Gunsmith Apprenticeship

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  • Gunsmith Apprenticeship

    Hi folks,

    Background: As an aspiring sparky about to complete a Cert II Pre-Apprenticeship in Electrotechnology, I have begun to look at a broader range of trades from Plumbing to Carpentry and inevitably as a shooter, Gunsmithing. My family has a strong trades background, with my brother, father and uncles all carpenters and joiners, however until the end of Year 12 I was always more school oriented. Until now. I have done some research and apparently all that is required to be a gunsmith in Victoria is a piece of paper (permit/certificate) from the state government or police authorizing work on firearms, however I have limited knowledge of fitting and turning and I'm interested in learning the actual trade. As a matter of interest, do gunsmiths take apprentices? I would be happy to live and work anywhere in Victoria. I'm a keen shooter and would like a trade that encompasses my passion.

    Cliffs:
    * Finished yr 12, didn't enjoy uni
    * Pre-apprenticeship to be sparky
    * considering gunsmithing as a trade also
    * know next to nothing about it
    * anyone with knowledge on this or who is qualified/skilled please chuck in your 2c

  • #2
    That I know of mate the is no such thing as a gunsmiths apprenticeship offered in Australia...

    It is in the UK, Europe and USA (in some places its a minimum 8 years)... But not here unless it has changed in the last month or so since I talked to my smith about it...

    You will have to talk to FAR/WLB in your state and ask the questions about how to become one and the rules/regs and paperwork required to become a smith...

    In QLD you need a technical trade in one of the metal work trades (fitter etc) to start then the correct category licenses and then an approved workshop and armory...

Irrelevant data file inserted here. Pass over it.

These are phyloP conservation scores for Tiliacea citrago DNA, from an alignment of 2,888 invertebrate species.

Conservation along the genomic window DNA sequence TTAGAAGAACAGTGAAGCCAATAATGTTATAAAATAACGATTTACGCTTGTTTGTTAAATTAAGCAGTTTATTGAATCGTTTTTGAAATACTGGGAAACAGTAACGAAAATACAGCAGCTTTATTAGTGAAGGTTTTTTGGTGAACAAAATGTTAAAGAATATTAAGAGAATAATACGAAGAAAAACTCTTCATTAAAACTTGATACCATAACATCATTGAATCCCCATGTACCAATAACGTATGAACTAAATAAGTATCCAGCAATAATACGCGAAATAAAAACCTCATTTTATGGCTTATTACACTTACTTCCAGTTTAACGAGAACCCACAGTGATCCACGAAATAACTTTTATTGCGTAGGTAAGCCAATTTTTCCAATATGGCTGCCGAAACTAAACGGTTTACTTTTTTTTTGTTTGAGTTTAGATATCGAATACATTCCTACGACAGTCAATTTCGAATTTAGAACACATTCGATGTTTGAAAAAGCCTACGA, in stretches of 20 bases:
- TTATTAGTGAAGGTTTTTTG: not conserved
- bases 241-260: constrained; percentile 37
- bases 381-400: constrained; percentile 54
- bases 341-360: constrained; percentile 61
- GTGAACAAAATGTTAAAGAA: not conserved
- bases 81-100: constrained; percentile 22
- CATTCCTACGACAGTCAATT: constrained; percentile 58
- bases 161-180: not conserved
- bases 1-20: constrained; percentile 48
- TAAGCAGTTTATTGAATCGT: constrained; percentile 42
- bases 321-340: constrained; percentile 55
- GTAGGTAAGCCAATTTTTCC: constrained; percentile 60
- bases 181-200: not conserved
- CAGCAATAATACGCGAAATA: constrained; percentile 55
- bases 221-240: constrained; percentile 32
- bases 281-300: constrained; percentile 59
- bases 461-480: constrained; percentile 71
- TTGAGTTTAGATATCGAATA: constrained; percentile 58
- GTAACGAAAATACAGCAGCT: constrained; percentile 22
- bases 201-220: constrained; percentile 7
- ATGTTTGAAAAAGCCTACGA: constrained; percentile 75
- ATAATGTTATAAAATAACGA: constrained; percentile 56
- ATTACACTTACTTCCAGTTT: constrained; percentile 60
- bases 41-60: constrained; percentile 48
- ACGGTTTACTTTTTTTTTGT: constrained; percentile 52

The only other thing I can suggest is to go to your local smith and ask the question... Then if your still keen offer to help for free, so you can learn and see if its a viable career for you (also shows your willing to put the effort in)... Smiths work in microns not mm and it is mostly done by hand and in a lot of jobs near enough isnt good enough... The skill will only come with experience but you still need to build the skill...

    I thought home smithing laws in Vic where good? Unlike up here

    Comment


    • Guest's Avatar
      Guest commented
      Editing a comment
      Thanks Luke I'll have to have a chat with the local smiths.

    • Jonno
      Jonno commented
      Editing a comment
      If you were looking at a trade that would set you up with the right skills to be a smith later on, might I suggest having a look at fitter/machinist. Covers a lot more than just turning.
      If you can get yourself an apprenticeship with a machine shop, learn the trade there and get paid to do it, then start doing some gun smithing after that you'd be set. It's a long road, but I'm guessing you're only young and got plenty of time.

  • #3
    becoming a tool maker, is probably the closest thing to a gunsmith.
    wouldn't hurt to also be a chippy.

    Comment


    • #4
      G'day mate,

      While I am not a gunsmith, nor have I ever done any gun smithing I am an apprentice fitter and turner working at a engine rebuilding shop, the tolerances and machines I use at work are more or less the machines used in the gun smithing world but on a much bigger scale,

      I would have to agree with the others that fitting and turning would be the best experience especially on the machining side of things, using machines such as cylindrical grinders, surface grinders, crank grinders, lathes, mills, horizontal and vertical boring machines, Cnc and cylinder honing machines and learning to use them accurately! my tolerance is usually .0002" but I quite often work to .0001" (.00254mm) which would be the same tolerance as gun smithing

      So I would recommend the fitting a turning trade as a beginning step, mainly working at a place the focuses on machining one of parts (higher accuracy) than mass production

      Regards Byron

      Comment


      • Varmtr
        Varmtr commented
        Editing a comment
        As per Jonno & Send It has mentioned. Also look at doing a metallurgy coarse. Seeing as you live in Vic give Peter Schwarz a call at Schwarz Gunsmithing he should be able to tell the in and outs of what you need to do.

        As a ex sparky : don't let the smoke out and if in doubt bridge it out

    • #5
      Thanks for the help and advice guys, decided it would be more wise to become an electrician due to the nature of changing gun laws etc, am now a 1st year apprentice in a large commercial company, life is good, soon to be selling my .308 and buying new rifles!

      cheers

      Molon

      Comment


      • Varmtr
        Varmtr commented
        Editing a comment
        Good luck Molon in your apprenticeship. When you get the chance during your apprenticeship do further training eg plc's, scada, motor control etc
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